WASHINGTON - Doctors without Borders, the international medical aid group, can now send medical supplies to North Korea where the government is on high alert in an attempt to remain free of the coronavirus, despite its proximity to China and South Korea.
The U.N. Sanctions Committee on North Korea approved Doctors without Borders, or Médecins Sans Frontières (MSF), to send supplies to North Korea, according to the committee’s website.
The approval letter signed by Christoph Heusgen, the chair of the committee and the German ambassador to the U.N., allows the aid group to “engage in humanitarian activities” in North Korea by providing the country’s Ministry of Public Health “with essential Personal Protective Equipment (PPE) and diagnostic items.”
Approved items include goggles, thermometers, and stethoscopes, and kits to diagnose whether people with flu-like symptoms of COVID-19 have actually contracted the virus. The exemption is in effect from February 20 to August 20.
Kee Park, a lecturer at Harvard Medical School who has worked on medical projects in North Korea many times, welcomed the exemptions at a time of a global health emergency.
“This is a good sign,” said Park. “They’re speeding things up as quickly as possible. It’s within days that the approval comes through the Sanctions Committee. And nongovernment organizations [NGOs] can go ahead and start making arrangements to send the supplies in.”
North Korea is maintaining an elevated level of alert, ordering the public to follow guidance from the state’s central public health authorities with “absolute obedience.”
We should bear in mind any moment of complacency could result in irreversible catastrophic consequences and should maintain a high state of alert,” said North Korea’s official newspaper, the Rodong Sinmun on Wednesday.
“[All] should show absolute obedience to unified guidance by the makeshift central public health committee and state measures.”
Fear of the virus spreading into North Korea from neighboring China, where the epidemic began in the city of Wuhan, has prompted Pyongyang to act quickly. It sealed off the border it shares with China and suspended all transportation links to China in early February.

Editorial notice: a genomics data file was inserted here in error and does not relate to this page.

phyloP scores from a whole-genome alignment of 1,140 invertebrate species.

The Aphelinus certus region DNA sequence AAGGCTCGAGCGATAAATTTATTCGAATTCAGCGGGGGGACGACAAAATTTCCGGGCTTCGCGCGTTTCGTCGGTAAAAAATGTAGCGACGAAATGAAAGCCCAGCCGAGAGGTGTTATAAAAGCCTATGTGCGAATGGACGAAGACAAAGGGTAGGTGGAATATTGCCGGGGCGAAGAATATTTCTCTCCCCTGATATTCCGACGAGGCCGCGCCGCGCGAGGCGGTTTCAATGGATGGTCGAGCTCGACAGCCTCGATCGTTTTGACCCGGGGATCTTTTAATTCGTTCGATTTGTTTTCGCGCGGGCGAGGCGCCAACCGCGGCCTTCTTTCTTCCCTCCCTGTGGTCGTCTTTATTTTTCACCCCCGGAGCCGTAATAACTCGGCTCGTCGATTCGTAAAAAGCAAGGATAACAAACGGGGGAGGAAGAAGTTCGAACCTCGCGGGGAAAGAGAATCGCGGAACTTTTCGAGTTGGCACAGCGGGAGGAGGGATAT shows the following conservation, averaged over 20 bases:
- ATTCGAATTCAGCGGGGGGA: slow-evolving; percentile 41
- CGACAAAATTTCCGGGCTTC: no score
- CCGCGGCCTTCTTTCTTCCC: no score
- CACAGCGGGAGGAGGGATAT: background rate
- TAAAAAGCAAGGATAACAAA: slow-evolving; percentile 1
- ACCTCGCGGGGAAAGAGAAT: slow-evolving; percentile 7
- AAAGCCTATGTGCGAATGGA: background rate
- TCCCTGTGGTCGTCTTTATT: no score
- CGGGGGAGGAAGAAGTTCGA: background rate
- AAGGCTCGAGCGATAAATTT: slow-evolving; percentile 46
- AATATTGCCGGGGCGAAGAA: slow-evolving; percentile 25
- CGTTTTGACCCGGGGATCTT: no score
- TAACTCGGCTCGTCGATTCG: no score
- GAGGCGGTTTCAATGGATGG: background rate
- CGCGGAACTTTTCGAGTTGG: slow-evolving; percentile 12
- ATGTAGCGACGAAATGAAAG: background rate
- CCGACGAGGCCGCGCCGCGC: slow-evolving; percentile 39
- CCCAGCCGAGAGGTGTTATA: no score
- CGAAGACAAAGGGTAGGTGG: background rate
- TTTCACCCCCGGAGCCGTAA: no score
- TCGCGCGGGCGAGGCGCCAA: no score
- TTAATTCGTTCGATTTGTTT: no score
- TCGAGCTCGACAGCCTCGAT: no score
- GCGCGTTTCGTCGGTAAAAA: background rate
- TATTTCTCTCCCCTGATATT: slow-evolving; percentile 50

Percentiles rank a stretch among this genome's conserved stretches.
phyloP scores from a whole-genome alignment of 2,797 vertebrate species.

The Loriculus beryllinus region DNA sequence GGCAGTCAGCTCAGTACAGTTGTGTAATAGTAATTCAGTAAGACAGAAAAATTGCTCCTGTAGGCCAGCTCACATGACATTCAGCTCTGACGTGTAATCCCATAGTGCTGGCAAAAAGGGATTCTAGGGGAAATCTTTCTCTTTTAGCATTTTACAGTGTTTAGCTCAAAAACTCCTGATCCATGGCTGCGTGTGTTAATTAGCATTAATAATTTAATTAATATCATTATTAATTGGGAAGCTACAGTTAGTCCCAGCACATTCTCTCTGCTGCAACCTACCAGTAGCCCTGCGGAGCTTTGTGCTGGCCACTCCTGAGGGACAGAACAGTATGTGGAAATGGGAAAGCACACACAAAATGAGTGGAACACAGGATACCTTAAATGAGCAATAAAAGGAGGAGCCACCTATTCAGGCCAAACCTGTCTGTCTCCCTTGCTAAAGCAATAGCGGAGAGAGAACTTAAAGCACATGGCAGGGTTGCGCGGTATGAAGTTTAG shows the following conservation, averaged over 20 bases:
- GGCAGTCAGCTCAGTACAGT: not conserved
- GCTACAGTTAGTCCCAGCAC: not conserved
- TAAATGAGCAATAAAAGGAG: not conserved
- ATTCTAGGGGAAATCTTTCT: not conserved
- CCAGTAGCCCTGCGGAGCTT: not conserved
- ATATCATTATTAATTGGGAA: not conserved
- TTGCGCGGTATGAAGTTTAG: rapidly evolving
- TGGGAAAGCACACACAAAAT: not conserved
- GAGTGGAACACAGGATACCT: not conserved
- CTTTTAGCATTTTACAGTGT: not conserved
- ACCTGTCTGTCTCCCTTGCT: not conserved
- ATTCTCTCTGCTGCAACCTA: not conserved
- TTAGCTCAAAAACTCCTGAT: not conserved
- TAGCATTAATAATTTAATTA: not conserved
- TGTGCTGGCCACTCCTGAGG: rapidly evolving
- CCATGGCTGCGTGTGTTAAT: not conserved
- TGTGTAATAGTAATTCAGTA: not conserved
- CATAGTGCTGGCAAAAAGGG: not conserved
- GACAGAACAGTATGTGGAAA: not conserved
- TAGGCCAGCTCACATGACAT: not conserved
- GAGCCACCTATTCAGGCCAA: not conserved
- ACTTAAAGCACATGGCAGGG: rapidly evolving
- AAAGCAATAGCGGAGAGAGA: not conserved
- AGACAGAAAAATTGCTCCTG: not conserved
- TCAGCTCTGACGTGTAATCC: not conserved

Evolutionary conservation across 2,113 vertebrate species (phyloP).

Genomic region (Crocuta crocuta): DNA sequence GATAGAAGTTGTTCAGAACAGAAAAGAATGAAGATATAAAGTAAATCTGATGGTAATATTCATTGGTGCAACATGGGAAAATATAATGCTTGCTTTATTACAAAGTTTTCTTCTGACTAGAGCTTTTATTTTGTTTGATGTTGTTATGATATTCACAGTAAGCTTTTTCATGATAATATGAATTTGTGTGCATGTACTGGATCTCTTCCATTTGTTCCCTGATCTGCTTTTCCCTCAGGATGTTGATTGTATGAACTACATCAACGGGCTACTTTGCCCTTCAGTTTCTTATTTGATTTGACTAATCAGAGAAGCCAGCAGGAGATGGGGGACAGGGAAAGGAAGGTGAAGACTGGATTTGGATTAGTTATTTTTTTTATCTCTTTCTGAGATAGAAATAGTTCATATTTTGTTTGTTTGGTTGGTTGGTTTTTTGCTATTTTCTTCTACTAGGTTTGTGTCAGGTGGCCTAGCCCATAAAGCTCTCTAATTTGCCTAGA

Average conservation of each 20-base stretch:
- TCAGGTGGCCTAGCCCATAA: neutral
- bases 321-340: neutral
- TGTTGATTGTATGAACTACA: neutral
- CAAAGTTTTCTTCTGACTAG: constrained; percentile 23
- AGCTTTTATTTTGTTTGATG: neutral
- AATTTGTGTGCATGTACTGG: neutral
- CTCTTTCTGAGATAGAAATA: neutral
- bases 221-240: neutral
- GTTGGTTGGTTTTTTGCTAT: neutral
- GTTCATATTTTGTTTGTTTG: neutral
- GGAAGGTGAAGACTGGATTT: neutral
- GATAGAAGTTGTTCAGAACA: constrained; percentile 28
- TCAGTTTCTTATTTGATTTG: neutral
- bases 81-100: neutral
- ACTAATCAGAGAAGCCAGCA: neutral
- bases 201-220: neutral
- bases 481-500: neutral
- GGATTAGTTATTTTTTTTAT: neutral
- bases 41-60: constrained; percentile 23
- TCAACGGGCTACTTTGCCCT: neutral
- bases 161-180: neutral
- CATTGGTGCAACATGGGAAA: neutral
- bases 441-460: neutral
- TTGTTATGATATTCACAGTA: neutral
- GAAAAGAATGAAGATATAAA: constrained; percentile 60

Under normal conditions, many North Koreans and Chinese cross the border each day, making North Korea susceptible to the coronavirus. China has the highest number of confirmed cases, 76,190, and deaths, 2,800 according to WHO as of Wednesday.
In North Korea's neighbor of South Korea, officials reported 169 new virus cases Wednesday, bringing the total number of confirmed infections there to 1,261. Just last week, that number was only 30. Twelve coronavirus patients in South Korea have died.
North Korea, with a poor medical system, is considered to be lacking in supplies needed to diagnose and treat patients if they contracted the virus.
The committee granted another exemption to the International Federation of Red Cross and Red Crescent (IFRC) this week to help North Korea fight the virus.
International aid organizations are required to obtain exemptions from the committee because sanctions placed on North Korea since 2016 ban and restrict goods from freely entering and exiting the country to bar its exports and imports from aiding its nuclear weapons program.
Harvard’s Park, who last worked in North Korea in November, 2019 and has been calling for a temporary waiver of sanctions, said such a process of seeking an exemption could be frustrating, especially under the exigencies of a global health threat like the coronavirus.
“These are not security threatening supplies. These are not going toward the nuclear weapons program or missile program,” said Park. “These are medical diagnostic kits, personal protective equipment.”
According to Joshua Stanton, a Washington-based attorney who helped draft the North Korea Sanctions Enforcement and Policy Enforcement Act in 2016, the committee wants to be cautious about sending supplies because North Korea has a history of misusing them.
“The U.N. and U.S. sanctions contain multiple humanitarian exemptions for medicines and medical supplies,” said Stanton. “But Pyongyang’s long and well-known history of corruption, diversion, and misuse of humanitarian aid forces us to be careful about what aid we provide and how it is distributed.”
Stanton thinks U.N. and U.S. sanctions administrators should designate a “whitelist” of safe items and “graylist” of potential dual-use items. “
U.N. and U.S. sanctions administrators should expand a "whitelist" of items that are not restricted by sanctions, that can help control the epidemic, and that do not pose dual-use risks of being turned against us as weapons,” said Stanton.
He continued, “We can also create a ‘graylist’ of potential dual-use items that we should be willing to provide if we can verify that they are only used for humanitarian purposes.”
Stanton added, “I hope and expect that the U.S. and U.N. will act quickly to approve all appropriate exemptions.”
Park expects there should be “an increase in humanitarian goods [sent] overall over time” to North Korea as aid organizations obtain sanction exemptions.
Once the supplies including diagnostic kits arrive in North Korea, Park said North Korean medical care professionals should have the skills to run “confirmatory testing for viral infections” on machines that he believes they already have.
“I think constant communication is vital, coordination of efforts to bring things in and speed things up,” Park added.
Christy Lee contributed to this report from VOA’s Korean Service.